MACON, Georgia (41NBC/WMGT) – Macon City Council is scheduled to vote soon on an ordinance that would require dog and cat owners to have their pets spayed and neutered.
The council's public safety committee approved the animal ordinance with three votes in favor and two votes against it.
An emotional and at times a heated debate erupted between Macon City Council and citizens, during Monday's city council meeting.
Some yelled, others shouted, but most just applauded as their views were given to the Macon City Council Public Safety Committee.
The mandatory spaying and neutering ordinance was the only item on the city council's agenda.
Once the smoke cleared, the public safety committee voted 3 to 2 in favor of amending the city's ordinance to provide mandatory spaying and neutering.
One after the other residents told the public safety committee how they wanted them to vote and why.
Regenia Brabham works with Critical Care for Animals Angels in Macon. She waved photos each of injured animals. She says the city is a large number of stray animals.
"I get so many dogs out of Harrison Road Walmart parking lot, puppies and dogs," said Brabham.
But, it was a third year Mercer University law student that told the committee there were significant factors that needed to be considered when they voting on the pet ordinance.
Kathryn Ferris says she is an animal advocate.
"So basically it comes down to public safety issue, financial impact on tax paying members in this city and also the treatment of animals," said Ferris.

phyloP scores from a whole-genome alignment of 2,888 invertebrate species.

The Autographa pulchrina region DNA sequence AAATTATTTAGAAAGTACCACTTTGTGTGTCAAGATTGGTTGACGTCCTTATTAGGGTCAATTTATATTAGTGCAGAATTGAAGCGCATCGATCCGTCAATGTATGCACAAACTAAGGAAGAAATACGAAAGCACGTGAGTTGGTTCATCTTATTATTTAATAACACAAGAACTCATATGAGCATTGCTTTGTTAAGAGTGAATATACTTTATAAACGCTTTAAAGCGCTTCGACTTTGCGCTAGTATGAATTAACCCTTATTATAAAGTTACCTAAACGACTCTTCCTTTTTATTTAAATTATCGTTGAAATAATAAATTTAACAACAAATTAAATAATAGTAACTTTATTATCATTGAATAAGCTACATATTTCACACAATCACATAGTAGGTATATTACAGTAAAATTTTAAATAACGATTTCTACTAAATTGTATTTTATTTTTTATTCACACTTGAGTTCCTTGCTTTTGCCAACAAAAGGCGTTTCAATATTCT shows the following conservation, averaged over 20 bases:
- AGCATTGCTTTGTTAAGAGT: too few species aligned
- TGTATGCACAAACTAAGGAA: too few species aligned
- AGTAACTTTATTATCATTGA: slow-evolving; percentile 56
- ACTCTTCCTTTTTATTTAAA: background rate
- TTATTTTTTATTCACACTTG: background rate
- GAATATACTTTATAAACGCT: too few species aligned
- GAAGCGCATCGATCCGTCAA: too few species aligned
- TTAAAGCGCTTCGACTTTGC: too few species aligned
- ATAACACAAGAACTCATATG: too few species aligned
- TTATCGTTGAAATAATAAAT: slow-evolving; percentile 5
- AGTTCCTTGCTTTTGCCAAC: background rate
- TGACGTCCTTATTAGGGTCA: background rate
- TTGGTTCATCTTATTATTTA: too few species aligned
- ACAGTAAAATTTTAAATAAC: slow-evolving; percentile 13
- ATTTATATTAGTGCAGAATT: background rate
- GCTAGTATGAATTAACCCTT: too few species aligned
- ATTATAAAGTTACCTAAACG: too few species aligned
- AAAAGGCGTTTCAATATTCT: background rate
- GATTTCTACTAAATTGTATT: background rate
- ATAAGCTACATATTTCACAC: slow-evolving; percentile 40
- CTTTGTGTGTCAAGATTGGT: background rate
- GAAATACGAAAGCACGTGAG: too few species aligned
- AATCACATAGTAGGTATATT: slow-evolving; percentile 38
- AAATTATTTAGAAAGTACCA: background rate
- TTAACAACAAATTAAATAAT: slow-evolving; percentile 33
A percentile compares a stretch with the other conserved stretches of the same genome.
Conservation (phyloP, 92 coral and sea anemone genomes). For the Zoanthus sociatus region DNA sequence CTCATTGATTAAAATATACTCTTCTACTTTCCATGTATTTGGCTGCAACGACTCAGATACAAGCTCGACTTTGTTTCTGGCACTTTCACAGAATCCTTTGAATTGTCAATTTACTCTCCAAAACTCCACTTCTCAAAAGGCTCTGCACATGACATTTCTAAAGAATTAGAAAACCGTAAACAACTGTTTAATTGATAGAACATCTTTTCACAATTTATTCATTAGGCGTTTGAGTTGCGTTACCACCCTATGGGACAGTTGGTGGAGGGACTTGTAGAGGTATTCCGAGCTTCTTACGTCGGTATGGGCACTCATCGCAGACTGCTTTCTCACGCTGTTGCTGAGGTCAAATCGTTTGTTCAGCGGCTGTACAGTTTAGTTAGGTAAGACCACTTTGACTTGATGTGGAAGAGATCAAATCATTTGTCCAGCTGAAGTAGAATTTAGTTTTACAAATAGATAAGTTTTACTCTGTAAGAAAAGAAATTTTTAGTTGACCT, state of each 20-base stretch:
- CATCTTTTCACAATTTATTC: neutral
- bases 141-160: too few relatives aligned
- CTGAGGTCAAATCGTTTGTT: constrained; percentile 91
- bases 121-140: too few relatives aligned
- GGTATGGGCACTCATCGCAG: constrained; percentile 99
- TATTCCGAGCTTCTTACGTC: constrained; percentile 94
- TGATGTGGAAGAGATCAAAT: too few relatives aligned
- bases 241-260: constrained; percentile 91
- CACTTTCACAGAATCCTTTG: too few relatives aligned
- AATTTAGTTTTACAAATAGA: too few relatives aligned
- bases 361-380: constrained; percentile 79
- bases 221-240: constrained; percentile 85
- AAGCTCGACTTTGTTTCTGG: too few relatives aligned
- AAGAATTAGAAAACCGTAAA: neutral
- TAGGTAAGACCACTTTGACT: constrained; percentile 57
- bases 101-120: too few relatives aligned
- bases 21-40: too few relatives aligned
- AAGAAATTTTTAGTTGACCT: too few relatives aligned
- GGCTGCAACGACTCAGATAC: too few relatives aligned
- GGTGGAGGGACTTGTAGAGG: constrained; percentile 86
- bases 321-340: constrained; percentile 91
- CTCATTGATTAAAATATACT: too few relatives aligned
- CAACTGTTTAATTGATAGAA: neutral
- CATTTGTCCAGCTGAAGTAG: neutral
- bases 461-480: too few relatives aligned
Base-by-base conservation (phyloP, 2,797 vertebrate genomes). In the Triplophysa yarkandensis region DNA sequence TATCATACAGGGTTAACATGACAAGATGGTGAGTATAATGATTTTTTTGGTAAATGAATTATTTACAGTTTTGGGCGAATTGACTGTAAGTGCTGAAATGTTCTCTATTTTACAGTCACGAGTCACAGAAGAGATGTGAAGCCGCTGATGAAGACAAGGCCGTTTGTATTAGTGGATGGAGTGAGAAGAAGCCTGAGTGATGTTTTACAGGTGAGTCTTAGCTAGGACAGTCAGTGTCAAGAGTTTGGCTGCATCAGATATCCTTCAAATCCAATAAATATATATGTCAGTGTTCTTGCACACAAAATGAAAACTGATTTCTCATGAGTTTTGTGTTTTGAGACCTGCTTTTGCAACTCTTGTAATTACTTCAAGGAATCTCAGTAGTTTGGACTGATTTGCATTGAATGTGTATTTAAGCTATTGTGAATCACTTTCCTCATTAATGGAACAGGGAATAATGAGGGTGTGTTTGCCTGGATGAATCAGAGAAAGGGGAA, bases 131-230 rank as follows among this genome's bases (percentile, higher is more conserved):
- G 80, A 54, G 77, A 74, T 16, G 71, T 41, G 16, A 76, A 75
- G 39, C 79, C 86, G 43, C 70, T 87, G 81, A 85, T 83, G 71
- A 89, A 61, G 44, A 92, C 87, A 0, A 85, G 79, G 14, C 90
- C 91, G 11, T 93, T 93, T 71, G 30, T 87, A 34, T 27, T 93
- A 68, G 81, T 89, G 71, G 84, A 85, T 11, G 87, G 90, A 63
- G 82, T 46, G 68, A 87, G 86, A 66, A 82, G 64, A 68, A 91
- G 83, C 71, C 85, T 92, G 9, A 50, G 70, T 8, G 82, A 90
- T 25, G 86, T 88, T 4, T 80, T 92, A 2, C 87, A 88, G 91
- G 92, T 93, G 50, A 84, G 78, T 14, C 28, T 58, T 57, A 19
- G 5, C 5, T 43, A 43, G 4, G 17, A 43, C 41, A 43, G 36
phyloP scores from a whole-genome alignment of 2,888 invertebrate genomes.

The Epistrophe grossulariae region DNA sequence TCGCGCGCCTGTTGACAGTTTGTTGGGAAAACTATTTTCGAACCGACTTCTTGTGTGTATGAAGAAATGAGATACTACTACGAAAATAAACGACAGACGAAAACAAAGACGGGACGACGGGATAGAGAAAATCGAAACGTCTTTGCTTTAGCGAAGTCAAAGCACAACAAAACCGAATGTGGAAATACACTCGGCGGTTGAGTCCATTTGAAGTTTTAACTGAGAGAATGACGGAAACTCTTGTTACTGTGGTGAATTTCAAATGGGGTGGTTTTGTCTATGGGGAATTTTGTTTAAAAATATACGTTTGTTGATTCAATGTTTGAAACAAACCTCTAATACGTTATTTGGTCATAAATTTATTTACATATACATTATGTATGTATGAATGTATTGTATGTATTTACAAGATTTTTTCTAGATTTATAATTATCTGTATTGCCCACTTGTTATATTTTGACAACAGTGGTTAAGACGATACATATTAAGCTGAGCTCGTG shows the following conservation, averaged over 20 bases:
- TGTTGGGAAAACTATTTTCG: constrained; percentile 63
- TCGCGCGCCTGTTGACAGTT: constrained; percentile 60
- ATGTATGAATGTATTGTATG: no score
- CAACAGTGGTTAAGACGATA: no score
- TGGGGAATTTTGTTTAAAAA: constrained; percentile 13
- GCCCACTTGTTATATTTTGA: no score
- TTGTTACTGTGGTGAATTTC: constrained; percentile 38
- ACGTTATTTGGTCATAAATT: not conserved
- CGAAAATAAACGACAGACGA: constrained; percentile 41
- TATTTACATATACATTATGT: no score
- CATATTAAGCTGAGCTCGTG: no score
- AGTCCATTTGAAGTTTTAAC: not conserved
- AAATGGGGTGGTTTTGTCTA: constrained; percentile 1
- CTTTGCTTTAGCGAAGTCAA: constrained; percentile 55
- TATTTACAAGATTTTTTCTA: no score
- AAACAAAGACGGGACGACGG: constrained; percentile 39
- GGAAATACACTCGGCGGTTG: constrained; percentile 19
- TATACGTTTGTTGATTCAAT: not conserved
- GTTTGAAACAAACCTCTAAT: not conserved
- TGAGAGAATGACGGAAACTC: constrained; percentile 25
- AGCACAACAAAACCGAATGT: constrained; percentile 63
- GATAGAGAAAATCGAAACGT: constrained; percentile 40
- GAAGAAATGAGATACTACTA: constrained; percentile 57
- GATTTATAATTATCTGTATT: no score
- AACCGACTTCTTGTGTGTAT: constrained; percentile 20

Rabbi Larry Schlesinger is a Macon City Councilman and a member of the public safety committee. Schlesinger said he voted in favor of the ordinance because something needed to be done immediately.
."What we're doing right now is putting down four to five thousand stray animals a year," he said. "I've actually seen the euthanization of these animals. It is going to break your heart what we are doing now is not working. I know if we don't do anything nothing's going to change."
Macon Councilwoman, Nancy White introduced the amendment animal ordinance and said winning the committee's approval was gratifying.
"The community came out to speak in support of it," said White. "The opposition actually supported the fact that we need to do something. They did not want a mandatory law on the books, but they agreed we have an issue that has to be addressed."
Councilman Henry Gibson opposed the amendment to the animal ordinance. Gibson says there are enough ordinances already in place, but they are not being enforced.
However, he says he is very concerned about what is going with the council.
"I haven't figured out yet why three months before there will be no more city of Macon. There will be no more city council and everybody is trying to pass an ordinance," said Gibson. "Here we are dealing with animal control and we have no jurisdiction over animal control."